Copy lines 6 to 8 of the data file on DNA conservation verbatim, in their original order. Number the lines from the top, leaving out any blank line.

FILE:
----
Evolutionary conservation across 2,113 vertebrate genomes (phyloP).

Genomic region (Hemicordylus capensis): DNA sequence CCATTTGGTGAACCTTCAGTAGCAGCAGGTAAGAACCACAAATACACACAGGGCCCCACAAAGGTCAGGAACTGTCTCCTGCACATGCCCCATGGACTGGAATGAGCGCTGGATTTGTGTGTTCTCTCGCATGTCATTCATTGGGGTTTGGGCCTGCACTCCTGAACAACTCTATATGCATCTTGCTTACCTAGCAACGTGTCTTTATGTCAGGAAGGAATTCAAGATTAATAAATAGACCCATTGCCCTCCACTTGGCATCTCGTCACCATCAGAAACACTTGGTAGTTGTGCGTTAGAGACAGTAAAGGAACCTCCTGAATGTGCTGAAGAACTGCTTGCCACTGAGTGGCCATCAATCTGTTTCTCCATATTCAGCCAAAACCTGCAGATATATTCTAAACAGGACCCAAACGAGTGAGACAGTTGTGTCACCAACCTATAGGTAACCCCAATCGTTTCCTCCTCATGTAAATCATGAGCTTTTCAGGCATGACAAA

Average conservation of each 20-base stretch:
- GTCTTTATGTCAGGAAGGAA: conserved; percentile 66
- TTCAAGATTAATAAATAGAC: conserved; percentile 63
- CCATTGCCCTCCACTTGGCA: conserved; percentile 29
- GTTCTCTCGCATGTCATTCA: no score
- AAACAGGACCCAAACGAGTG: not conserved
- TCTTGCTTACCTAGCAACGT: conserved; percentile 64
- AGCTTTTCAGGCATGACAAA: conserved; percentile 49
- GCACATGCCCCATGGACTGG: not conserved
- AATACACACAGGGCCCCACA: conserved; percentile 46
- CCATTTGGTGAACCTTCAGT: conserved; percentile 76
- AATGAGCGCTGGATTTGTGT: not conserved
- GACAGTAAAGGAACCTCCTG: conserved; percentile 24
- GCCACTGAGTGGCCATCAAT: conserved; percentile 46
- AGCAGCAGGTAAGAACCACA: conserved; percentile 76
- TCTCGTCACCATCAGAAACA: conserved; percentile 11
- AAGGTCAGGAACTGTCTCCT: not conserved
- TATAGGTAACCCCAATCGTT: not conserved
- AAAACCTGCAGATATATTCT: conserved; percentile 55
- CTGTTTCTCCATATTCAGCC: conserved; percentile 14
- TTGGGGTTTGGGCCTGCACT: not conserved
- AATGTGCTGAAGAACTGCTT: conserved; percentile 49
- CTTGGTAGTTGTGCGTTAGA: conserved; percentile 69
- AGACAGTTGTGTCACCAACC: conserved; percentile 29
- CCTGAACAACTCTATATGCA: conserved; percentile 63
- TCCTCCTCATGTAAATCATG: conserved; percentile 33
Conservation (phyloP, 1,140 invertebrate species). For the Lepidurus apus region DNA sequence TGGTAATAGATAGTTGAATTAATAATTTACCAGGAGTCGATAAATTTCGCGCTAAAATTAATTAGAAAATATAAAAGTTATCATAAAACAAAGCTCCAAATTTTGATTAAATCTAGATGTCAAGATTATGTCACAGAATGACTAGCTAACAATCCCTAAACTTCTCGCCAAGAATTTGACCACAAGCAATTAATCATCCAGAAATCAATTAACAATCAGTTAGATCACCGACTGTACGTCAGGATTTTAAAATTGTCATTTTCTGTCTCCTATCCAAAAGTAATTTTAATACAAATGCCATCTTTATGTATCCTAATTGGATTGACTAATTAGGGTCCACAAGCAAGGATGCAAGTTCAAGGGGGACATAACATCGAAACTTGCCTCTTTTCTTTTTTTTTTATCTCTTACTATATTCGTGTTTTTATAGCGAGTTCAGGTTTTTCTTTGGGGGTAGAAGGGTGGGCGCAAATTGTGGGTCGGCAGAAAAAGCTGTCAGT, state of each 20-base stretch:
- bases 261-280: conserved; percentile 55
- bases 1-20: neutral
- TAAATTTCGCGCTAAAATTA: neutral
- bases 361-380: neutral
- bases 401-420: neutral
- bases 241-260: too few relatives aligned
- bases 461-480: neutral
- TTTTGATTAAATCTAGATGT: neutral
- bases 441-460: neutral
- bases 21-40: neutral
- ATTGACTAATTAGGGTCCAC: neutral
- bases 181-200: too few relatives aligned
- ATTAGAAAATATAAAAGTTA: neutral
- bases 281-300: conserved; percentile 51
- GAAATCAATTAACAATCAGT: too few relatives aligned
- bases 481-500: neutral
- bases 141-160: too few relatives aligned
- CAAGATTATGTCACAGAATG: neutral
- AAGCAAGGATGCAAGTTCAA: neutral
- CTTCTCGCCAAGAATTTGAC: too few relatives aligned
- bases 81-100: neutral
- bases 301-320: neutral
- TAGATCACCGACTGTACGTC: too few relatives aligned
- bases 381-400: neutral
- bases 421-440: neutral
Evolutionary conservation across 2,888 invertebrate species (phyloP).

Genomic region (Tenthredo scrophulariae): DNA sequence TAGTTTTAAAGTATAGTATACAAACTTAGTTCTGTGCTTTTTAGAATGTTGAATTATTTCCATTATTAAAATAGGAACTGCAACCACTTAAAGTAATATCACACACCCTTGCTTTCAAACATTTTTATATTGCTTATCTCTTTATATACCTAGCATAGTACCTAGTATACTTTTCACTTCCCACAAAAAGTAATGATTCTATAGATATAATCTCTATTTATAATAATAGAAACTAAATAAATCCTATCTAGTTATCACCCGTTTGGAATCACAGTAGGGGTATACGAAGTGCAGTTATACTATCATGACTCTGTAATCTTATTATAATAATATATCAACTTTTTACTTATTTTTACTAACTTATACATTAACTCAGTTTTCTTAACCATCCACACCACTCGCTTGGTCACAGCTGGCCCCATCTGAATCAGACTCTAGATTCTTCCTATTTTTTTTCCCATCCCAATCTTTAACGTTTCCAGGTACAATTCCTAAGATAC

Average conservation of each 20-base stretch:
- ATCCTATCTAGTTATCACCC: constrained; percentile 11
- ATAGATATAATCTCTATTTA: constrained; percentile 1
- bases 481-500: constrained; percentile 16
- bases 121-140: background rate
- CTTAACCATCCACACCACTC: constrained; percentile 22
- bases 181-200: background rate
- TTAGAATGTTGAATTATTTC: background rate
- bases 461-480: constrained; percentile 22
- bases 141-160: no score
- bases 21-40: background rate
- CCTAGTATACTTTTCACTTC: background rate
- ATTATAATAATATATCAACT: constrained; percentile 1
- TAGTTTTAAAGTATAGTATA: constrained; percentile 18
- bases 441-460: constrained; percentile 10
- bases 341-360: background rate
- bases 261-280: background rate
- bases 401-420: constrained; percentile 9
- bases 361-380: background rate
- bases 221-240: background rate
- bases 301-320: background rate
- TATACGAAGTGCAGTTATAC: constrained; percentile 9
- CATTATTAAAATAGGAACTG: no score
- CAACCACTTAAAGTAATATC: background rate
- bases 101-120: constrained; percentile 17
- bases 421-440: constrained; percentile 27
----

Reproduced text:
- CCATTGCCCTCCACTTGGCA: conserved; percentile 29
- GTTCTCTCGCATGTCATTCA: no score
- AAACAGGACCCAAACGAGTG: not conserved